|Natural selection among individuals (Image: Wikimedia)|
A definition of natural selection can be given either for individuals or for forms of life. Conventional evolutionary theory describes evolution primarily in the former manner, that is, as a matter of selection among individuals (and, sometimes, among groups) within reproductively isolated populations (see figure at right).
In contrast, stabilization theory, the evolutionary theory described on this website, argues for the latter view, that evolution is primarily a process selecting between distinct, stable forms, or types of organisms, and that selection between individuals has a negligible evolutionary effect. Under this view, new stable forms are produced by non-Mendelian stabilization processes. These two ways of thinking about natural selection can be better understood by a consideration of the following two formal definitions:
A definition of natural selection with regard to individuals (the definition given under conventional neo-Darwinian theory):
A natural process taking place within a population. During this process individuals with certain heritable traits produce more offspring than individuals lacking those traits. Since the traits are heritable, individuals with those traits gradually become more common in the population over time.
A definition of natural selection with regard to forms of life (the definition given under stabilization theory):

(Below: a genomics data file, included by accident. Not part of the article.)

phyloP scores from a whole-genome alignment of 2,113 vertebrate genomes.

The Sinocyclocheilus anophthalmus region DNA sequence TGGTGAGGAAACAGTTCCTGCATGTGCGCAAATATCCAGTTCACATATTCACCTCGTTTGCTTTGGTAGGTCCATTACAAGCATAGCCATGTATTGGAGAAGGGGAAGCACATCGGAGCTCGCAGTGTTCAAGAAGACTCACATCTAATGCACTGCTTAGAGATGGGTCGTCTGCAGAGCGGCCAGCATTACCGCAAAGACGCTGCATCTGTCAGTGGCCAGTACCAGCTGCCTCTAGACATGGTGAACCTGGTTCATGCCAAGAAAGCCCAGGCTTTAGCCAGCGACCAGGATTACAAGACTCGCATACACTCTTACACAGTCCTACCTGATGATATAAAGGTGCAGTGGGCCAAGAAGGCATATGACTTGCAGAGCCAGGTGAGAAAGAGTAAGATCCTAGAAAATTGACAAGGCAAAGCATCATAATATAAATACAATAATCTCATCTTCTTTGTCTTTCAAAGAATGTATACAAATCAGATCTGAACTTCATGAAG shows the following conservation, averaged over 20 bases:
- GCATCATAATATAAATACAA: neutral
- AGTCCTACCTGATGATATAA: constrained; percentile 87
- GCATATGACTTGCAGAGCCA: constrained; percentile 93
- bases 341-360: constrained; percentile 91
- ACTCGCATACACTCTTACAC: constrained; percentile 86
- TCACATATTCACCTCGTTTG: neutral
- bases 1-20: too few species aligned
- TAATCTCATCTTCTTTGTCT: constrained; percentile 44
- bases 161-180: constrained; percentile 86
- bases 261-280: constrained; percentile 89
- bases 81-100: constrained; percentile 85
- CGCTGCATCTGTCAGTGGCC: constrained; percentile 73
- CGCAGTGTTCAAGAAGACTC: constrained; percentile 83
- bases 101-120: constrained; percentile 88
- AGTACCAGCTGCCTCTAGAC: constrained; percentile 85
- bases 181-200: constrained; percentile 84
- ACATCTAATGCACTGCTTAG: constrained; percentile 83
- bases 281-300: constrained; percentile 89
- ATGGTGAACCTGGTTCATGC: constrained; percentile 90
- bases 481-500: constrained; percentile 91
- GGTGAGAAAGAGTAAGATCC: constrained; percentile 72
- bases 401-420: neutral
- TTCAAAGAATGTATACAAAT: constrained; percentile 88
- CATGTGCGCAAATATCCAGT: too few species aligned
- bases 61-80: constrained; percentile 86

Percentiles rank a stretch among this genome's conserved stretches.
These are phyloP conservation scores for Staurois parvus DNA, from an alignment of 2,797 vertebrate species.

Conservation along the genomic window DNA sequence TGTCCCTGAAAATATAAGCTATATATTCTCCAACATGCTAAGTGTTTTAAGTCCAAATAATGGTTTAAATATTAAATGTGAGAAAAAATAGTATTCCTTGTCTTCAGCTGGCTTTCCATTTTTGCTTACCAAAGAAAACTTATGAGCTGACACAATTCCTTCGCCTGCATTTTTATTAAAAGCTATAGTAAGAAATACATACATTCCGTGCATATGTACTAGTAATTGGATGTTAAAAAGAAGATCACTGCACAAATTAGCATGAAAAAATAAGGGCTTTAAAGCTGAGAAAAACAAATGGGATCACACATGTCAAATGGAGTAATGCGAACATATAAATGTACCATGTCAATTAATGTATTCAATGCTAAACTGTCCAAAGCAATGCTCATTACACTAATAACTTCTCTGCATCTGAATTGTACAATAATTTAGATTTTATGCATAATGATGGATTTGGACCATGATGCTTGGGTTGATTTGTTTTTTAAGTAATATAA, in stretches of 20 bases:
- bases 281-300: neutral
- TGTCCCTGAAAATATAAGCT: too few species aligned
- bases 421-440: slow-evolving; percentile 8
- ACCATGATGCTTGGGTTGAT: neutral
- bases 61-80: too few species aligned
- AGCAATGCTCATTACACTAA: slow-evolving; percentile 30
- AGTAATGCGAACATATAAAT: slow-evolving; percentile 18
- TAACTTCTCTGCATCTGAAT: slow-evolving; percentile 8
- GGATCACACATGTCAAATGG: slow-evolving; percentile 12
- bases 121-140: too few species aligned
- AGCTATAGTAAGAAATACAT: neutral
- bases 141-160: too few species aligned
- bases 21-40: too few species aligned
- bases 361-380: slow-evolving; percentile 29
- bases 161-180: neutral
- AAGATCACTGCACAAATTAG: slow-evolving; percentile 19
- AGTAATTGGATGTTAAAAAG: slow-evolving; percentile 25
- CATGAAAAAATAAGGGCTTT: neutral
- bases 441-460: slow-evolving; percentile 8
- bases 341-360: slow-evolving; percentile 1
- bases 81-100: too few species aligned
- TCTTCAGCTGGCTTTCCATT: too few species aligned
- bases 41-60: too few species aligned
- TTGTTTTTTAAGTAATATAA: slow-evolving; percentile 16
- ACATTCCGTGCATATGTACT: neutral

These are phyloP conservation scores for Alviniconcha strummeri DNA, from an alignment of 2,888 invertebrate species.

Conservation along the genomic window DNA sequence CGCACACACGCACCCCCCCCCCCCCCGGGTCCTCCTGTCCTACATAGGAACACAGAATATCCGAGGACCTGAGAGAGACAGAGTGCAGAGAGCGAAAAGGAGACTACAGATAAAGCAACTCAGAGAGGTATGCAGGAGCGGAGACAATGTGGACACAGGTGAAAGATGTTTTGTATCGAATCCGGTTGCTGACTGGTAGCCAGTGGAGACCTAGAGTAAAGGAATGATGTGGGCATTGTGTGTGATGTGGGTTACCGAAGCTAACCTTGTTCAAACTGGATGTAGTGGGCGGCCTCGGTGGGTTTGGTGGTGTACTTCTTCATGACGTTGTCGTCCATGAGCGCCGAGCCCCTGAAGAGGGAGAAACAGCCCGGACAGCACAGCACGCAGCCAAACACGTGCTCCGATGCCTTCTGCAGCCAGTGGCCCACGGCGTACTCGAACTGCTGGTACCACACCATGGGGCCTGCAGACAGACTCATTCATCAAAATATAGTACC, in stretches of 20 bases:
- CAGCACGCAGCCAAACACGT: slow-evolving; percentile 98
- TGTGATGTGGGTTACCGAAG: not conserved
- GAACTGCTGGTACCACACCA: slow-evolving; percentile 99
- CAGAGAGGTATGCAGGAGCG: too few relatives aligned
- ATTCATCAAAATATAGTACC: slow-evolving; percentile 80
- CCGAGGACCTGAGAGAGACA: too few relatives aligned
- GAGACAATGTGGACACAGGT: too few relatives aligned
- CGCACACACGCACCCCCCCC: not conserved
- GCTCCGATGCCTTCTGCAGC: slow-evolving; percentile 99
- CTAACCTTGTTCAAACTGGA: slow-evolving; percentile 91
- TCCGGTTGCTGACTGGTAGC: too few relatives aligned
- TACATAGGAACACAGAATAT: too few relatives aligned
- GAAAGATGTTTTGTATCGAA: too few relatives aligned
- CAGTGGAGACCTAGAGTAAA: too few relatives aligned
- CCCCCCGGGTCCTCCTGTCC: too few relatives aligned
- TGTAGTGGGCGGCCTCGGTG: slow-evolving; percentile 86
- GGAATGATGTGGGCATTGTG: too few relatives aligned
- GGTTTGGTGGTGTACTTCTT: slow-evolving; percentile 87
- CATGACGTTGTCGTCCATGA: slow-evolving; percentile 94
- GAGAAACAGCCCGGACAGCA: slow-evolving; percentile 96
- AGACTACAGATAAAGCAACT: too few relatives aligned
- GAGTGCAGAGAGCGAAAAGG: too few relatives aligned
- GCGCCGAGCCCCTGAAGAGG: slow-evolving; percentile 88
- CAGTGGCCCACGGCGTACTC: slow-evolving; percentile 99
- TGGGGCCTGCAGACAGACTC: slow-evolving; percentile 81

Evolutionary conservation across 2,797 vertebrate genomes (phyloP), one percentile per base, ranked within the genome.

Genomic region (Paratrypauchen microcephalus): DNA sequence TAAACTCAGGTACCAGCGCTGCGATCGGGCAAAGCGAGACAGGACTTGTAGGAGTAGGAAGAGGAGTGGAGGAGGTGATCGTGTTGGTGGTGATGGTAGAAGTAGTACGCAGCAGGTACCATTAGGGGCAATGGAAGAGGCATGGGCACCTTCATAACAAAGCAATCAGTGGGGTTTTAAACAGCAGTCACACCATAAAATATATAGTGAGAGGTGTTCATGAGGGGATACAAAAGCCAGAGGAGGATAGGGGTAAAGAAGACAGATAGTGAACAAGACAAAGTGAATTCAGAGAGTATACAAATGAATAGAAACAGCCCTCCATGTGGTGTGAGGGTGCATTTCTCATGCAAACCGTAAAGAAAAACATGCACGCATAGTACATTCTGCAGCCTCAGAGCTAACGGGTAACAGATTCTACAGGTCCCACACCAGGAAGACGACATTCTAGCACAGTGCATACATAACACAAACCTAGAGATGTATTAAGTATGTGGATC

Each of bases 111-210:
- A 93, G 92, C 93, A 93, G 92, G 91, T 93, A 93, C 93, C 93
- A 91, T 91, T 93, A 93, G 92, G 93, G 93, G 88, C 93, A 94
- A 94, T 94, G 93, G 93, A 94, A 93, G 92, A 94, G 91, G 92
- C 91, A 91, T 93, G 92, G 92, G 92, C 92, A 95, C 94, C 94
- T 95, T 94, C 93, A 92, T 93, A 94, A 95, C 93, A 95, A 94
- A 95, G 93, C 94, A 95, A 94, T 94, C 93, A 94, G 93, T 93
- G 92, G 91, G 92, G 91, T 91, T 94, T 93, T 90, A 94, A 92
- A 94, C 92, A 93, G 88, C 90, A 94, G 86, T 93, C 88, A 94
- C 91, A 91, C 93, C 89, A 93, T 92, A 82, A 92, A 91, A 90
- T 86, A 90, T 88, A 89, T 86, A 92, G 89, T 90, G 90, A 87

A natural process taking place within successive similarity sets. A similarity set is a set of forms all of which can hybridize with at least one other form in the set. Some forms within such a set will hybridize to produce new types of organisms (or produce them by any other stabilization process) at greater rates than other forms in the set. The heritable traits of those forms producing more offspring forms will, obviously, be present in a higher proportion of offspring forms in subsequent similarity sets, than will the traits of those forms that do not succeed in producing so many offspring forms. With the passage of time, a higher proportion of forms in the similarity set will possess those traits that have assisted in the production of new offspring types (see figure below).
Above: Natural selection among forms. A series of similarity sets showing the spread over time of an advantageous trait (forms with this trait shown in bold italic); (1) Initial similarity chain. A series of five different types of organisms, A, B, C, D, E (adjacent forms in the series are assumed to be more similar and hence more hybridizable). At first, the only form with the beneficial trait is B; (2) B has hybridized with C to produce offspring form OBC (in the figure "O" stands for "offspring form"); (3) OBC has hybridized with D to produce offspring form OBCD; (4) A has hybridized with B to create offspring form OAB; C has become extinct; (5) A and D have become extinct; (6) OBCD has hybridized with E to create offspring form OBCDE; (7) B has produced a tetraploid OT; E is now extinct. From the set of forms in the original chain only B has survived; all forms in the similarity chain now have the trait.|
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